Last Updated on May 17, 2018, by eNotes Editorial. Word Count: 1063
The Family of Little Feet: Grandpa, Grandma, Baby, and Mother: a family in Esperanza’s neighborhood
Bum man: a drunkard outside the local tavern
Gloria: Nenny’s friend
Nun: the nun in charge of the canteen at Esperanza’s school
Sister Superior: the nun in charge at Esperanza’s school
The Family of Little Feet
Esperanza describes the small feet of a family in her neighborhood. The mother of that family gives Esperanza, Rachel, and Lucy three pairs of old high-heeled shoes.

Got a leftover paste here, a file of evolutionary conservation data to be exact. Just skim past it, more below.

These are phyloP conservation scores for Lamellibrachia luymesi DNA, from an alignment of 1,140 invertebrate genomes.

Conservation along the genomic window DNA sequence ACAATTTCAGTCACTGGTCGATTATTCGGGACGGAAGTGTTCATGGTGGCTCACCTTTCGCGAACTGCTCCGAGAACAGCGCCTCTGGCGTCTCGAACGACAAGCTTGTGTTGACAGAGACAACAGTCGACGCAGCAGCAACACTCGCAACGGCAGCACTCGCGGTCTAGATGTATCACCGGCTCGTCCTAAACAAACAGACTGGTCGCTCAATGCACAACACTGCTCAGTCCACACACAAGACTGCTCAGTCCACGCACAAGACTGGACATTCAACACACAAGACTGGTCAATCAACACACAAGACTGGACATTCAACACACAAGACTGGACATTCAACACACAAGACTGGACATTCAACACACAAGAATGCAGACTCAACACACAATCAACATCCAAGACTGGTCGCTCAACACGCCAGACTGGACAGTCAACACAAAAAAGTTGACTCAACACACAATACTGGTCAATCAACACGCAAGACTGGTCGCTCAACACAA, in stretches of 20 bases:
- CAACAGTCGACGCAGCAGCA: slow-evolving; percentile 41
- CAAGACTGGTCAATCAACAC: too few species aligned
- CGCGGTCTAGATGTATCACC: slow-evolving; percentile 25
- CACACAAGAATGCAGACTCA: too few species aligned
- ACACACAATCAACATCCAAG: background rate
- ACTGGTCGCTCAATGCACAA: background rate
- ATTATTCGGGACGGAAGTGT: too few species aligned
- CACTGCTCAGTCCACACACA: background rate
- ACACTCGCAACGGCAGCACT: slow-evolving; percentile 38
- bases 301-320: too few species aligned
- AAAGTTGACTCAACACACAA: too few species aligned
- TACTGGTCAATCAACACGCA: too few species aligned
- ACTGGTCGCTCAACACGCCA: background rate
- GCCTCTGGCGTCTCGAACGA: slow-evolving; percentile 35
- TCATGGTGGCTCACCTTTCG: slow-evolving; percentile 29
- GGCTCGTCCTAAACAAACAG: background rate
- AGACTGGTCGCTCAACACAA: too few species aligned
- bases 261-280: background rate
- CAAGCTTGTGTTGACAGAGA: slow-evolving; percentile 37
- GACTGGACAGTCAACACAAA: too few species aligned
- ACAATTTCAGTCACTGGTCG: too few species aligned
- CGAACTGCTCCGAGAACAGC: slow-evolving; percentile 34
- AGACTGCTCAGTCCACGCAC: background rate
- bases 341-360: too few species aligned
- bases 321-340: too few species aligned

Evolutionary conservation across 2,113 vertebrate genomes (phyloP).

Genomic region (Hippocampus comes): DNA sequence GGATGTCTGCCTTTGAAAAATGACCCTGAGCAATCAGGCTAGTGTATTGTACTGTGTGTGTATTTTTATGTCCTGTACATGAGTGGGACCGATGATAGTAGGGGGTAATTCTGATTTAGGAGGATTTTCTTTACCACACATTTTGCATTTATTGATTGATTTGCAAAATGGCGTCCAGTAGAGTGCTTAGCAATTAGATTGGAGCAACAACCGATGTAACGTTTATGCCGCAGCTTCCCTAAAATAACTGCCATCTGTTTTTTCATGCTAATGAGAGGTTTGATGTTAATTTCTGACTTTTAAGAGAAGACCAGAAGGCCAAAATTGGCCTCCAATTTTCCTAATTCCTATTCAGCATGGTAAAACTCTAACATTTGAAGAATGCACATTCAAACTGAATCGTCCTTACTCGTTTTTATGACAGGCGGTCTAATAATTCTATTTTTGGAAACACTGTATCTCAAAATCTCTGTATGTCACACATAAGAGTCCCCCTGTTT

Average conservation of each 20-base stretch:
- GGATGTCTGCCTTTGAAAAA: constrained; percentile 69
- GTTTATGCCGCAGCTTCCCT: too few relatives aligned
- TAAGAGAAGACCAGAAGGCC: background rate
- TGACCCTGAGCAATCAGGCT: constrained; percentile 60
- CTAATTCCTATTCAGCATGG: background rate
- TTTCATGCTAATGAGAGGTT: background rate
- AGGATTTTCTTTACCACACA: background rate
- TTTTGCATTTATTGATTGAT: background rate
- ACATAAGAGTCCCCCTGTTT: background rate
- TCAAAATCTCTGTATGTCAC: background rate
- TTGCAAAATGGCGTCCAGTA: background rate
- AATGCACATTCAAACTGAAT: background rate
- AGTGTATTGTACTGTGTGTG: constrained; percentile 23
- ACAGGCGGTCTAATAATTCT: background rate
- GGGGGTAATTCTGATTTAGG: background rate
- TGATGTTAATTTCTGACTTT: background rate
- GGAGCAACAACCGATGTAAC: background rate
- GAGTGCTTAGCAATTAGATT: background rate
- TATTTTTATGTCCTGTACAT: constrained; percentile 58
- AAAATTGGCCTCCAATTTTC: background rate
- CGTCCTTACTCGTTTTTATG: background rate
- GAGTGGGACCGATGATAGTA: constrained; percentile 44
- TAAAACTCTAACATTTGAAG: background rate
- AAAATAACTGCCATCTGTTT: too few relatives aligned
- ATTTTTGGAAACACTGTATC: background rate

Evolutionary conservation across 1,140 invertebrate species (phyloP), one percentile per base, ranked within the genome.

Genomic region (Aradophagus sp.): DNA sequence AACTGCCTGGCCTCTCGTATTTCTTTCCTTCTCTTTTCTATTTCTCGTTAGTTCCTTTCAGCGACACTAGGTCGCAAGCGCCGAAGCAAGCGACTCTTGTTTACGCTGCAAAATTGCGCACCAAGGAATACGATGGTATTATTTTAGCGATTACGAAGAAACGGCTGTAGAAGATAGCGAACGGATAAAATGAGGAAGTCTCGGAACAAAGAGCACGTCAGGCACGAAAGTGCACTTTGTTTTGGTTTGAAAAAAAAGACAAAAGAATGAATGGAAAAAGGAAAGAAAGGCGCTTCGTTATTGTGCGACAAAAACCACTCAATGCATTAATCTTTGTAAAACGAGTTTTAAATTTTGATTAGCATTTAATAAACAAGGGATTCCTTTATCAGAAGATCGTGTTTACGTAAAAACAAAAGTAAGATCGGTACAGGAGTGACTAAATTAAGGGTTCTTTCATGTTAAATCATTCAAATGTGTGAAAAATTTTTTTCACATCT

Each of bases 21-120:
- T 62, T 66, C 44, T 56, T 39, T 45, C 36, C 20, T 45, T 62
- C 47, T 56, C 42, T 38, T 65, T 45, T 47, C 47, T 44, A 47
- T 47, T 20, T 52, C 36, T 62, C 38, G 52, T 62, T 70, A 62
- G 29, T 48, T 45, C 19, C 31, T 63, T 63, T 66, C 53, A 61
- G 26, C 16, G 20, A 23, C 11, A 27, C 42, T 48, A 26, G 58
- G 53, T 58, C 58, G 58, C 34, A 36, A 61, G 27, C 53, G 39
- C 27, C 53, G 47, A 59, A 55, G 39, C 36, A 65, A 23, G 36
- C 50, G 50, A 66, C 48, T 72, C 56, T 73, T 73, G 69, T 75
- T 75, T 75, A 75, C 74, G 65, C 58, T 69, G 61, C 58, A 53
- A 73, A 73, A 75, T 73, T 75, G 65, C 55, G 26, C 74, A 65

Because the mother has small feet, the shoes fit the girls perfectly. They put on the shoes and take off their socks to reveal their legs. They walk down to the corner in the shoes, practicing how to walk in high heels. On the corner, the men stare at them, and Mr. Benny tells them such shoes “are dangerous.” He threatens to call the cops, but the girls run.
On the avenue, a boy makes a suggestive comment to them. Rachel asks Esperanza and Lucy if they like these shoes, and they all agree that they’re the best shoes of all. In front of the local bar, Rachel asks a drunk man on the stoop if he likes their shoes. He says yes and flatters Rachel, who is intoxicated by all the attention she has gotten in the shoes. He offers Rachel a dollar for a kiss, and she considers it. Lucy quickly pulls her away, and they run back to Mango Street where they take off the shoes and hide them.
A Rice Sandwich